Mashable, the tech site, was one of the first to report that “Google has collected images from its past street view collections – going back as far as 2007 – to create interactive timelines.”

You can now see how buildings and monuments were constructed for the last few years. Or how a street or looked before and after a disaster.

The new feature is only available on the desktop version of Google Maps.

If you want to access past street images, look for the hourglass and a slider on the top left of the screen. It let’s you see the month and year.

The Internet just keeps getting better and better.

Wake Up Call


Look closely at this painting of Frank Sinatra. Look even closer. It should occur to you that this is not a painting at all.

This art piece is made up of hundreds of Nespresso coffee cops.



This piece is in the lobby of the Grand Bay Club in Key Biscayne. There is nothing technical about it. I just thought it was totally awesome the way the whole thing was put together. Apparently, I’m not alone. The luxury high rise can afford to have any painting they want adorning their walls. They opted for this and…..

a Chihuly


Say hello to the world’s smallest wearable mouse. It’s so cute and It’s so good for you. No more hurting your fingers or your wrist with a big bulky mouse.

The ThumbTrack just came off of a Crowdfunding campaign on Indiegogo. It’s ready to go at $119.00.

You can preorder here.

The mini-mouse has a range of 9 feet and a 15 hours of battery life.

This is how it operates:

Press the center button/tracking area for 3 seconds

Navigate – Gently slide your thumb over the main tracking area

Select – 2 touch sensitive buttons and 1 additional button

Scroll – Capacitive Touch-Scrolling for vertical navigation

Switch Off – Press the center button/tracking area for 3 seconds.

Pretty awesome.

No Longer A Dirty Little Secret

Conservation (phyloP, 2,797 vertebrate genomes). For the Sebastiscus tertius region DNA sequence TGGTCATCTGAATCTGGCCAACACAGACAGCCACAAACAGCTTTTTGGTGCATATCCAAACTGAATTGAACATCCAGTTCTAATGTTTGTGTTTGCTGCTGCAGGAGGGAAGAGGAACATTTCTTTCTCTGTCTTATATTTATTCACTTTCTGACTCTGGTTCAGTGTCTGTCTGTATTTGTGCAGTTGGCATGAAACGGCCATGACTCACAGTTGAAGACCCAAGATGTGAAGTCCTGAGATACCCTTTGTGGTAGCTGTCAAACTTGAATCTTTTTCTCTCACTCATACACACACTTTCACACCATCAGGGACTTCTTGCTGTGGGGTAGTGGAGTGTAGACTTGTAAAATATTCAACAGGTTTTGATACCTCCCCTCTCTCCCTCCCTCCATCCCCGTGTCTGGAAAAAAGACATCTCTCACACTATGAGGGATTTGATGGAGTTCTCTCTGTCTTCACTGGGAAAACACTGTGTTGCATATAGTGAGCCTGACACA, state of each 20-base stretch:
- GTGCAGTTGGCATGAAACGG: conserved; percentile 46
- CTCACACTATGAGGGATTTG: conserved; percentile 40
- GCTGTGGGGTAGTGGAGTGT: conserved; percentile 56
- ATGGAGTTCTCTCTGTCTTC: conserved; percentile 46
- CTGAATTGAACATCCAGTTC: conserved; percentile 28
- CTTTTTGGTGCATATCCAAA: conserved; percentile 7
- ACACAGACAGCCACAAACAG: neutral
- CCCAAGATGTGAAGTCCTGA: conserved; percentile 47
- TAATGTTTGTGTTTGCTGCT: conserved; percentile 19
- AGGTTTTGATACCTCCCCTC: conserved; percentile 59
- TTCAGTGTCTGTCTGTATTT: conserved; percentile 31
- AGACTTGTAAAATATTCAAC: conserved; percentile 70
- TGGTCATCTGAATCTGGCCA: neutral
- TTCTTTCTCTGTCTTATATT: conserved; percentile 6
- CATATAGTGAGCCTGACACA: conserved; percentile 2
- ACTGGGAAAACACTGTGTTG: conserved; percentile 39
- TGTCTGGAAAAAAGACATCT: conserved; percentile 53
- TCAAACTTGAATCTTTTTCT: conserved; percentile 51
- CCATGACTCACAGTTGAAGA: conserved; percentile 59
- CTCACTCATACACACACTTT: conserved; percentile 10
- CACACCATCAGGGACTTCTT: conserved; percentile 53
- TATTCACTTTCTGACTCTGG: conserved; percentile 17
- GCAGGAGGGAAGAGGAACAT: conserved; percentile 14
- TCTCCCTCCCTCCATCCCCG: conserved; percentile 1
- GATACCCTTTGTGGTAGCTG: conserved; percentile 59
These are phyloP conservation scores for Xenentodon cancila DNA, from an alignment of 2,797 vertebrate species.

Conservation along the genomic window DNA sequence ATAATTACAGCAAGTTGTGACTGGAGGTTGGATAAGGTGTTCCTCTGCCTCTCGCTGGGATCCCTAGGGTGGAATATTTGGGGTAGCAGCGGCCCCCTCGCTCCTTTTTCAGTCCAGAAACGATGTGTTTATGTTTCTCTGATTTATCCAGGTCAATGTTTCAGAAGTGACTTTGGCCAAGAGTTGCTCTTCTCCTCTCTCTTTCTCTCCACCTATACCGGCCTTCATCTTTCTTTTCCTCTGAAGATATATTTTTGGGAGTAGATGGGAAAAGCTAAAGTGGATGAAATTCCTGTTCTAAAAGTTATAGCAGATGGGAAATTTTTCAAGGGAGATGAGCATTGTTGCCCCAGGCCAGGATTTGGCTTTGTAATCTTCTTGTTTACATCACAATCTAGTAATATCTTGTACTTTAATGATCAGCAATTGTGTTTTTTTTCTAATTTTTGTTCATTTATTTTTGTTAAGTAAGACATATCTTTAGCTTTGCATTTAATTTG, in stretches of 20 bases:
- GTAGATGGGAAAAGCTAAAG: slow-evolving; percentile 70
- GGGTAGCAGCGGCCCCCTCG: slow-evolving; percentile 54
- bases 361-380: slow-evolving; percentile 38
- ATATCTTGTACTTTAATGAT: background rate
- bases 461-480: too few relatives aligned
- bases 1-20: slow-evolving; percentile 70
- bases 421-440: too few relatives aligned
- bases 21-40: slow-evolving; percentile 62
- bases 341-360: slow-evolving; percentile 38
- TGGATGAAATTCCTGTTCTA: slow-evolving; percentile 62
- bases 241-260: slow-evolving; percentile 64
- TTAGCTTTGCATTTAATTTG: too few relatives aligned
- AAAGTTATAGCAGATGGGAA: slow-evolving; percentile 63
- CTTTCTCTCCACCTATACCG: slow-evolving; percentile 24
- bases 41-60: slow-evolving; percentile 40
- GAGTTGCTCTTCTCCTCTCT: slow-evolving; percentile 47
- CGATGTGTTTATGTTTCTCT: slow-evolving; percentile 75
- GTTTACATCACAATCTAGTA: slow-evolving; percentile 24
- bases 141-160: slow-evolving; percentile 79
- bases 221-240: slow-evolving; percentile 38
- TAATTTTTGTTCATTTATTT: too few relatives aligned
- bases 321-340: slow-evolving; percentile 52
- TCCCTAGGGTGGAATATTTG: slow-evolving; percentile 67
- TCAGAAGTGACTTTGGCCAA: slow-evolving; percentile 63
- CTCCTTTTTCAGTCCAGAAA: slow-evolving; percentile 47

I love to do laundry. I was 35 when I finally got my own washer and dryer but that was only for a part-time second home. My main New York residence, the same one for 38 years, never had a washer or dryer. We had to wash our clothes in the basement laundry room or send it out to a laundry service. We opted for the service.

That may be why I missed the memo on the Laundry Ball, a non-detergent gadget that consist of beads which reportedly “changes the pH balance of the water, neutralize chlorine and kills bacteria and odors.” For those of you who need a little more interpretation, that means It saves water use and energy. That is good for the environment.

The Laundry Ball only costs 13 cents a load compared to the average 45 cents most people spend on detergent. That means the whole year, or 365 loads, only costs $45 as compared to the average detergent use at anywhere from $120-$378 a year.

I just can’t imagine one little ball being used for 365 loads of laundry. I can’t wait to try it. If it works, that means I will not be shopping for detergent every month or so. A whole year’s supply will be in one small container.

That alone is exciting.

Learn more at http://www.greenfestivals.org.

Remotely Control Electricity In Your Home